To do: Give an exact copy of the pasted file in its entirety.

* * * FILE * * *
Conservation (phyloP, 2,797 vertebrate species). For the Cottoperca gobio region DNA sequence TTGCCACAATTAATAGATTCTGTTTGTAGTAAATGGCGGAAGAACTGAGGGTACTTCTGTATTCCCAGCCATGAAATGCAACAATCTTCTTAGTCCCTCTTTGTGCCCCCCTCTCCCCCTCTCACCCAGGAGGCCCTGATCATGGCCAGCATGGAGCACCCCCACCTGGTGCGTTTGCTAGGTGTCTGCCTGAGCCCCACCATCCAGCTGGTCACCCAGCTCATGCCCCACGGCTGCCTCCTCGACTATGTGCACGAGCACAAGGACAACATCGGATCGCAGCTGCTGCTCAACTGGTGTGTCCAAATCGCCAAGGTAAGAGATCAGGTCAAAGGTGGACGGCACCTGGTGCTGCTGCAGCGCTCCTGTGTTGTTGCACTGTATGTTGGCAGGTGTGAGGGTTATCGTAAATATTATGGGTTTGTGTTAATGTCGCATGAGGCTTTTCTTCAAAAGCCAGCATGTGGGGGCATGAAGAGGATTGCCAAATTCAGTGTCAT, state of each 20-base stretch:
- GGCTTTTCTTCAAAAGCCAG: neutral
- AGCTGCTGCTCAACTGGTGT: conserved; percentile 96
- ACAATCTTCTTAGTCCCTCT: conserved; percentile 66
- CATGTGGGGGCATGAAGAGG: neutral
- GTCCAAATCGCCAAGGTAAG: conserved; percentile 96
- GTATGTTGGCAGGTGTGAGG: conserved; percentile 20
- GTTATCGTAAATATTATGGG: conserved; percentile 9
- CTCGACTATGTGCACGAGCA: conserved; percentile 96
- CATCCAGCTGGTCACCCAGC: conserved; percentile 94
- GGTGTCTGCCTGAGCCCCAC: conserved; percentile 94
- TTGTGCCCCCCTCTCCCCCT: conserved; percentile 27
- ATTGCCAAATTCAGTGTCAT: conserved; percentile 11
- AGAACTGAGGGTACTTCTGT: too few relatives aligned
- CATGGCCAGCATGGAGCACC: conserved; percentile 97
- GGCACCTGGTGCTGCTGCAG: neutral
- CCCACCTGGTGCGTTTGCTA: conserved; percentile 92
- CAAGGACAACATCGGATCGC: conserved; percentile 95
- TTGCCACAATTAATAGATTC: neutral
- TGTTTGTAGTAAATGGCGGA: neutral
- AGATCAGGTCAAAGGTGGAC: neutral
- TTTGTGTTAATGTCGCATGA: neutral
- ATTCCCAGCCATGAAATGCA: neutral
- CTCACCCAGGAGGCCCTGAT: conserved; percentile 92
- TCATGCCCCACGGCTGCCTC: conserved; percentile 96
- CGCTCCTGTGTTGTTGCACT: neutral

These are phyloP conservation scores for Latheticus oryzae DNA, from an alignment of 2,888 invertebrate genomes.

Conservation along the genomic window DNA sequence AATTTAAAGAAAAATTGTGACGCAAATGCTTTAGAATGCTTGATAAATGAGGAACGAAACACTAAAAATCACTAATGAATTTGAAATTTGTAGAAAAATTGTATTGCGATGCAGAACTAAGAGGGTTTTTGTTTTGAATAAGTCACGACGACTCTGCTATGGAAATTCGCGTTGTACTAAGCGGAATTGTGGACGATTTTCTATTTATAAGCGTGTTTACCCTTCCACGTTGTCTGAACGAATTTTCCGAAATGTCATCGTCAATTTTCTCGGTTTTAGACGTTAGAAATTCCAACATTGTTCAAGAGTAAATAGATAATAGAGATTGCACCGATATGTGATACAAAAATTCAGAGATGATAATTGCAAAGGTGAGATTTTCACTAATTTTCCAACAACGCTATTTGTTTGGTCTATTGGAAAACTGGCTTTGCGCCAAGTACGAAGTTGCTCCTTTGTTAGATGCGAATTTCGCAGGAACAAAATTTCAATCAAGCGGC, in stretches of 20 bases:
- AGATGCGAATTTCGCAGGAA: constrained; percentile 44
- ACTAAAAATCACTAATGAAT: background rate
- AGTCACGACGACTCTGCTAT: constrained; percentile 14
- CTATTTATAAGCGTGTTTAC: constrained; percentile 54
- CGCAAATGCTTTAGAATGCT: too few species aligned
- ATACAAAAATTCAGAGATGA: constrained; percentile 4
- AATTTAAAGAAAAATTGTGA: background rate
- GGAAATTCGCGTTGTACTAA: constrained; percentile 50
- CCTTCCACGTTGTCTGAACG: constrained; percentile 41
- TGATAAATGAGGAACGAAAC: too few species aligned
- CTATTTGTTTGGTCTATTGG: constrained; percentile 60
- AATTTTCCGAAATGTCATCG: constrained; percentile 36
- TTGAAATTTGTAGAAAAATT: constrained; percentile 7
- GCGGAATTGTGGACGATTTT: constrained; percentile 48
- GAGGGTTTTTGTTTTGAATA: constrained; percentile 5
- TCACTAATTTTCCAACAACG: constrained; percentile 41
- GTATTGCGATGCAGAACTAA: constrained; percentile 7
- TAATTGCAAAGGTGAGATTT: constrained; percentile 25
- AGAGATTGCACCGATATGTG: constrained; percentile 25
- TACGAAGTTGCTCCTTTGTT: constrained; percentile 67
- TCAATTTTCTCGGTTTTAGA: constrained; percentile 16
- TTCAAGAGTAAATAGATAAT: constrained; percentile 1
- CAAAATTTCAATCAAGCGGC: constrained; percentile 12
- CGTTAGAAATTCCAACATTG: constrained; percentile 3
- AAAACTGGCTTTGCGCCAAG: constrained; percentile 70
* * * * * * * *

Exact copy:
Conservation (phyloP, 2,797 vertebrate species). For the Cottoperca gobio region DNA sequence TTGCCACAATTAATAGATTCTGTTTGTAGTAAATGGCGGAAGAACTGAGGGTACTTCTGTATTCCCAGCCATGAAATGCAACAATCTTCTTAGTCCCTCTTTGTGCCCCCCTCTCCCCCTCTCACCCAGGAGGCCCTGATCATGGCCAGCATGGAGCACCCCCACCTGGTGCGTTTGCTAGGTGTCTGCCTGAGCCCCACCATCCAGCTGGTCACCCAGCTCATGCCCCACGGCTGCCTCCTCGACTATGTGCACGAGCACAAGGACAACATCGGATCGCAGCTGCTGCTCAACTGGTGTGTCCAAATCGCCAAGGTAAGAGATCAGGTCAAAGGTGGACGGCACCTGGTGCTGCTGCAGCGCTCCTGTGTTGTTGCACTGTATGTTGGCAGGTGTGAGGGTTATCGTAAATATTATGGGTTTGTGTTAATGTCGCATGAGGCTTTTCTTCAAAAGCCAGCATGTGGGGGCATGAAGAGGATTGCCAAATTCAGTGTCAT, state of each 20-base stretch:
- GGCTTTTCTTCAAAAGCCAG: neutral
- AGCTGCTGCTCAACTGGTGT: conserved; percentile 96
- ACAATCTTCTTAGTCCCTCT: conserved; percentile 66
- CATGTGGGGGCATGAAGAGG: neutral
- GTCCAAATCGCCAAGGTAAG: conserved; percentile 96
- GTATGTTGGCAGGTGTGAGG: conserved; percentile 20
- GTTATCGTAAATATTATGGG: conserved; percentile 9
- CTCGACTATGTGCACGAGCA: conserved; percentile 96
- CATCCAGCTGGTCACCCAGC: conserved; percentile 94
- GGTGTCTGCCTGAGCCCCAC: conserved; percentile 94
- TTGTGCCCCCCTCTCCCCCT: conserved; percentile 27
- ATTGCCAAATTCAGTGTCAT: conserved; percentile 11
- AGAACTGAGGGTACTTCTGT: too few relatives aligned
- CATGGCCAGCATGGAGCACC: conserved; percentile 97
- GGCACCTGGTGCTGCTGCAG: neutral
- CCCACCTGGTGCGTTTGCTA: conserved; percentile 92
- CAAGGACAACATCGGATCGC: conserved; percentile 95
- TTGCCACAATTAATAGATTC: neutral
- TGTTTGTAGTAAATGGCGGA: neutral
- AGATCAGGTCAAAGGTGGAC: neutral
- TTTGTGTTAATGTCGCATGA: neutral
- ATTCCCAGCCATGAAATGCA: neutral
- CTCACCCAGGAGGCCCTGAT: conserved; percentile 92
- TCATGCCCCACGGCTGCCTC: conserved; percentile 96
- CGCTCCTGTGTTGTTGCACT: neutral

These are phyloP conservation scores for Latheticus oryzae DNA, from an alignment of 2,888 invertebrate genomes.

Conservation along the genomic window DNA sequence AATTTAAAGAAAAATTGTGACGCAAATGCTTTAGAATGCTTGATAAATGAGGAACGAAACACTAAAAATCACTAATGAATTTGAAATTTGTAGAAAAATTGTATTGCGATGCAGAACTAAGAGGGTTTTTGTTTTGAATAAGTCACGACGACTCTGCTATGGAAATTCGCGTTGTACTAAGCGGAATTGTGGACGATTTTCTATTTATAAGCGTGTTTACCCTTCCACGTTGTCTGAACGAATTTTCCGAAATGTCATCGTCAATTTTCTCGGTTTTAGACGTTAGAAATTCCAACATTGTTCAAGAGTAAATAGATAATAGAGATTGCACCGATATGTGATACAAAAATTCAGAGATGATAATTGCAAAGGTGAGATTTTCACTAATTTTCCAACAACGCTATTTGTTTGGTCTATTGGAAAACTGGCTTTGCGCCAAGTACGAAGTTGCTCCTTTGTTAGATGCGAATTTCGCAGGAACAAAATTTCAATCAAGCGGC, in stretches of 20 bases:
- AGATGCGAATTTCGCAGGAA: constrained; percentile 44
- ACTAAAAATCACTAATGAAT: background rate
- AGTCACGACGACTCTGCTAT: constrained; percentile 14
- CTATTTATAAGCGTGTTTAC: constrained; percentile 54
- CGCAAATGCTTTAGAATGCT: too few species aligned
- ATACAAAAATTCAGAGATGA: constrained; percentile 4
- AATTTAAAGAAAAATTGTGA: background rate
- GGAAATTCGCGTTGTACTAA: constrained; percentile 50
- CCTTCCACGTTGTCTGAACG: constrained; percentile 41
- TGATAAATGAGGAACGAAAC: too few species aligned
- CTATTTGTTTGGTCTATTGG: constrained; percentile 60
- AATTTTCCGAAATGTCATCG: constrained; percentile 36
- TTGAAATTTGTAGAAAAATT: constrained; percentile 7
- GCGGAATTGTGGACGATTTT: constrained; percentile 48
- GAGGGTTTTTGTTTTGAATA: constrained; percentile 5
- TCACTAATTTTCCAACAACG: constrained; percentile 41
- GTATTGCGATGCAGAACTAA: constrained; percentile 7
- TAATTGCAAAGGTGAGATTT: constrained; percentile 25
- AGAGATTGCACCGATATGTG: constrained; percentile 25
- TACGAAGTTGCTCCTTTGTT: constrained; percentile 67
- TCAATTTTCTCGGTTTTAGA: constrained; percentile 16
- TTCAAGAGTAAATAGATAAT: constrained; percentile 1
- CAAAATTTCAATCAAGCGGC: constrained; percentile 12
- CGTTAGAAATTCCAACATTG: constrained; percentile 3
- AAAACTGGCTTTGCGCCAAG: constrained; percentile 70